Maintz.--Frauenlob, though warned by Sizyga, enters Maintz attracted by
Hildegund's sweet graces; he is determined to confess everything, and
then to fly with her, should she be willing to follow him.



The second act opens with a fine song of the warder of the tower. The
city awakes, the stonemasons assemble, ready to greet the Emperor,
whose arrival is expected. Tilda, Hildegund's friend, and daughter to
Klas, chief of the stone-masons is going to church, but on her way she
is accosted by the knight Wolf, who has lost his heart to her, and now,
forgetting his plan to look for Frauenlob, follows the lovely
damsel.--When Frauenlob comes up, and sees again the well-known places
of his youth, he is deeply touched, but seeing his lady love step on
the balcony and soon after come down to enter the dome, he waylays her,
imploring her, to fly with him. At this moment Servazio, who has lain
in wait, steps forth with officers, who capture Frauenlob. Servazio
now reveals the singer's secret and Hildegund hears that her lover is
her father's murderer. Though Frauenlob tells Hildegund, that he
killed her father in self-defence, she turns from him shuddering.
Feeling that all hopes of his future happiness are at an end, he wishes
to atone for his deed by death, refusing the help of Wolf, who comes up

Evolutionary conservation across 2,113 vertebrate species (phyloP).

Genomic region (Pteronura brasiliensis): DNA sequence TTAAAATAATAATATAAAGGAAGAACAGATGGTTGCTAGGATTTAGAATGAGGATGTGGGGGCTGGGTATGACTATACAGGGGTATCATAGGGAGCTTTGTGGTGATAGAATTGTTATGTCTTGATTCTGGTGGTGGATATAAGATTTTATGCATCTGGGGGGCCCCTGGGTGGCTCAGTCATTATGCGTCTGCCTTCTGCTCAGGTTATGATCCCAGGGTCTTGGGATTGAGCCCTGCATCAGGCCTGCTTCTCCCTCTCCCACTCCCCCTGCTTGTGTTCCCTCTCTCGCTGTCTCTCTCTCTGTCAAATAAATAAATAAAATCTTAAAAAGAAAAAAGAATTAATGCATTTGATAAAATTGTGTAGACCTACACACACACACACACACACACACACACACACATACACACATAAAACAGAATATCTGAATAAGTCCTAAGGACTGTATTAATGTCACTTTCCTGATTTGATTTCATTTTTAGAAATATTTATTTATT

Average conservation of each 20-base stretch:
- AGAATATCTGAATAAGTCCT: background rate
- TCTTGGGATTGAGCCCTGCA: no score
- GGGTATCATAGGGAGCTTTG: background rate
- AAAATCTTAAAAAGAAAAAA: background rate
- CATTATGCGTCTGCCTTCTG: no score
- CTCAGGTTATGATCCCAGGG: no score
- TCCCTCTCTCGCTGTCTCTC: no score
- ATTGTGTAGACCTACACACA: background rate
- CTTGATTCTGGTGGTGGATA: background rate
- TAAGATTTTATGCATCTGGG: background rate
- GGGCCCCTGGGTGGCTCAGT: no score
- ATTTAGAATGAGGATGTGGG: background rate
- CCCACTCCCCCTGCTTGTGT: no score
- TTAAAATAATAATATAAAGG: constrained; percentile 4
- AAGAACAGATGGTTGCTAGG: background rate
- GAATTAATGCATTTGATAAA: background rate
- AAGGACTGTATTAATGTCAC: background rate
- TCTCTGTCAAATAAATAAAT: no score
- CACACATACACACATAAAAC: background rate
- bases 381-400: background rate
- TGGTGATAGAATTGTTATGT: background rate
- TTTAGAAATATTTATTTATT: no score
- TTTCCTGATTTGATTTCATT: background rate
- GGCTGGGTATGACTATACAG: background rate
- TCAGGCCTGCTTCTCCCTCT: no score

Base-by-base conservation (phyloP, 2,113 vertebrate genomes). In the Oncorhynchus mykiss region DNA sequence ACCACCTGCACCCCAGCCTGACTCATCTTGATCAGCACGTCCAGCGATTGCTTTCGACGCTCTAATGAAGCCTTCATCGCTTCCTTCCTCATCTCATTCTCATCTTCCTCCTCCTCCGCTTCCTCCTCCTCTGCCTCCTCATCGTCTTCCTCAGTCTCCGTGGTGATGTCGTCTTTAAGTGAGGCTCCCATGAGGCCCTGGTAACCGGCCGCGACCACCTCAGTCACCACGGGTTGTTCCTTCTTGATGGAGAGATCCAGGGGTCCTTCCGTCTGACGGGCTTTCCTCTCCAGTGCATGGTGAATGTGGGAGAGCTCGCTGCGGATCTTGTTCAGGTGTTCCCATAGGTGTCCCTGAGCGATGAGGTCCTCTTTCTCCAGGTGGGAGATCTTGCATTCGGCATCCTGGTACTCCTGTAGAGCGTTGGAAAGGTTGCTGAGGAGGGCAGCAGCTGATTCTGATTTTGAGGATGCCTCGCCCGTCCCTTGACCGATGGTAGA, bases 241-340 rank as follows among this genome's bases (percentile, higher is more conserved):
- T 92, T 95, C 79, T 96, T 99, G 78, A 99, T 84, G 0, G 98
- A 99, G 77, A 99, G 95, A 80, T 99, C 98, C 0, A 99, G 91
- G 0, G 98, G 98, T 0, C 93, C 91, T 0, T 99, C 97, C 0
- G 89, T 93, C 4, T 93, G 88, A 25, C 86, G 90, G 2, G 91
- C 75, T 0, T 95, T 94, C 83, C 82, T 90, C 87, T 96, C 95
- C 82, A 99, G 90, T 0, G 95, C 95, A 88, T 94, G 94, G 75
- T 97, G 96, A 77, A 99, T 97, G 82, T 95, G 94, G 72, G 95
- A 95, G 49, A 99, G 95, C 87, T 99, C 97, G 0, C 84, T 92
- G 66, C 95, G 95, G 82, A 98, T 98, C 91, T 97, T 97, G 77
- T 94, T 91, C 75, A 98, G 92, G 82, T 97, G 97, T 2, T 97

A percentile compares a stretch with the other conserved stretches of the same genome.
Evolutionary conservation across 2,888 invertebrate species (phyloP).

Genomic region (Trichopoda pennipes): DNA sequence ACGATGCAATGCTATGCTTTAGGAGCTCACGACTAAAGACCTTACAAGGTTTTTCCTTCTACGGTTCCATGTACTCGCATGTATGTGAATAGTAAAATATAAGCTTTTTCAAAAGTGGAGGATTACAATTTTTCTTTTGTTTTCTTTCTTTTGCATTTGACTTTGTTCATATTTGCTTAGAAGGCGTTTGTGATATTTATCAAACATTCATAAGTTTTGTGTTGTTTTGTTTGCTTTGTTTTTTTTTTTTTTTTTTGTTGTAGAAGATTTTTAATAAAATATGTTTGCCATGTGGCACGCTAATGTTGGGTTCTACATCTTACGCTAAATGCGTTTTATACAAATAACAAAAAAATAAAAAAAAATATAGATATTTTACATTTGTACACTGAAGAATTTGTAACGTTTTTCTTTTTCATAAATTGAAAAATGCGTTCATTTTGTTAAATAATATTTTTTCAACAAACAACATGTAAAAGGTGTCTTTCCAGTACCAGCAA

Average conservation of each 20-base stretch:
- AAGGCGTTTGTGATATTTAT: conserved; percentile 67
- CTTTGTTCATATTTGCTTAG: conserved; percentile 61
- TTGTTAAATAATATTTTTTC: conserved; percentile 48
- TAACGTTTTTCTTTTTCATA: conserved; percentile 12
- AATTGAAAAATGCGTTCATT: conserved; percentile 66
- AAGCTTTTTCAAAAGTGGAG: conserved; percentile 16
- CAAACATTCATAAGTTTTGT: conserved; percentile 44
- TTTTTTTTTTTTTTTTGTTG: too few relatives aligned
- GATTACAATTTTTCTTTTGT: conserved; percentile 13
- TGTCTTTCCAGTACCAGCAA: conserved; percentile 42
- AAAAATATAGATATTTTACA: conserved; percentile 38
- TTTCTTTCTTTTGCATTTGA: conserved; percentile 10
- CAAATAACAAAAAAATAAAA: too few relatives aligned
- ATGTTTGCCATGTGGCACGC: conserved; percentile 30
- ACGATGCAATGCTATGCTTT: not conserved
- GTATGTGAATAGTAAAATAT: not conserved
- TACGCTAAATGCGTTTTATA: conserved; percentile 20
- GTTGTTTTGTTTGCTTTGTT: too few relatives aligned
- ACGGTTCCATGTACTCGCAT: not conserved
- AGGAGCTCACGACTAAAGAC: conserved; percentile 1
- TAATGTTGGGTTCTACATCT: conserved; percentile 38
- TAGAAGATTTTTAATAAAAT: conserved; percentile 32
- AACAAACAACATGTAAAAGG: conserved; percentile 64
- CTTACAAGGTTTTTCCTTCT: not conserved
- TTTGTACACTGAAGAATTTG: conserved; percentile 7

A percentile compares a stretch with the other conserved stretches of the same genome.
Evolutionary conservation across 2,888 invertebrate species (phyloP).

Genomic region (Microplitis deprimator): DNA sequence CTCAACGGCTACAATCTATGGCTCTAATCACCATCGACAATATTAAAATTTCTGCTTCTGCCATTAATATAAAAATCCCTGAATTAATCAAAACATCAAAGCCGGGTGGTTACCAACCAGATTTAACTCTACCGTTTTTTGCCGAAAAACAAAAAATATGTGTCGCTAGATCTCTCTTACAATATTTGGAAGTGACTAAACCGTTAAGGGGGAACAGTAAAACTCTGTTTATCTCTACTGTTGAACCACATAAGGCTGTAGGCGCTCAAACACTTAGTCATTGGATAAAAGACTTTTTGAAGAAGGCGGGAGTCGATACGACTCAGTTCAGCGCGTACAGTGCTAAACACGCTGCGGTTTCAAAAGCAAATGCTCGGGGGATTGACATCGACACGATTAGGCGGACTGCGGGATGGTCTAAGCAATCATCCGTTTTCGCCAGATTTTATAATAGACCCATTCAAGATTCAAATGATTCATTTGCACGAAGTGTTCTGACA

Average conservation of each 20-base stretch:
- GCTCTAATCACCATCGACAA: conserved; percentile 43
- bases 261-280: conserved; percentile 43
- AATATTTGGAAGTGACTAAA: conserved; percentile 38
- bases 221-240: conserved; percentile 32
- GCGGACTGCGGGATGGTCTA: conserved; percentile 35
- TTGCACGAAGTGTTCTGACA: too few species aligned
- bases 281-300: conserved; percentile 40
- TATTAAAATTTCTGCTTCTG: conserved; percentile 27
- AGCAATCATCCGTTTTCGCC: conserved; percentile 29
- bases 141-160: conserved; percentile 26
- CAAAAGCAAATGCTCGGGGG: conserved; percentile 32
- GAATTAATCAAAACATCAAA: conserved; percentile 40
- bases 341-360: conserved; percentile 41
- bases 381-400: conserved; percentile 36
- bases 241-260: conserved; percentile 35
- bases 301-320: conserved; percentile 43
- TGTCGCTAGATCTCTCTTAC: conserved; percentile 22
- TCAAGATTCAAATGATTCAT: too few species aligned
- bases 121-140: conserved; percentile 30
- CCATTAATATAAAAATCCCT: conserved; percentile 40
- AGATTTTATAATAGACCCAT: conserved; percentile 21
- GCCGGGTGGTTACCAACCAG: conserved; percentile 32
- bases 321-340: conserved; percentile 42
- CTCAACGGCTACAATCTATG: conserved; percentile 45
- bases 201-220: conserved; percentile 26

with his men, to release him. But the stone-masons, having recognized
the celebrated minstrel, with whose song they are about to greet the
Emperor, decide to invoke the latter's clemency.

In the third act the citizens of Maintz hail the Emperor, after which
Frauenlob's cause is brought before him. The whole population demands
his pardon, and the monarch, who loves the singer, would fain
liberate him, had not Servazio roughly insisted on the culprit's
punishment. Uncertain, what to do, the Emperor receives a long
procession of ladies with Tilda at its head, who all beseech pardon for
Frauenlob. At last the Emperor calls for Hildegund, leaving in her
hands the destiny of the prisoner. Left alone with him the latter,
prepared to die, only craves her pardon. After a hard struggle with
her conscience, love conquers and she grants him pardon. When the
Emperor reenters with his suite, to hear the sentence, they find the
lovers in close embrace. To the joy of everybody the Monarch sanctions
the union and orders the nuptials to be celebrated at once. Another
pair, Wolf and Tilda are also made happy. But Servazio vows vengeance.
Sizyga, having secretly slipped a powder into his hands, he pours it
into a cup of wine, which he presents to Frauenlob as a drink of
reconciliation. The Emperor handing the goblet to Hildegund, bids her
drink to her lover. Testing it, she at once feels its deadly effect.
Frauenlob, seeing his love stagger, snatches the cup from her emptying
it at one draught. He dies, still praising the Emperor and women,
breathing the name of his bride with his last breath. Servazio is
captured, and while Hildegund's body is strewn with roses, the wailing
women of Maintz carry their beloved minstrel to his grave.--





Next: Der Freischuetz

Previous: Fra Diavolo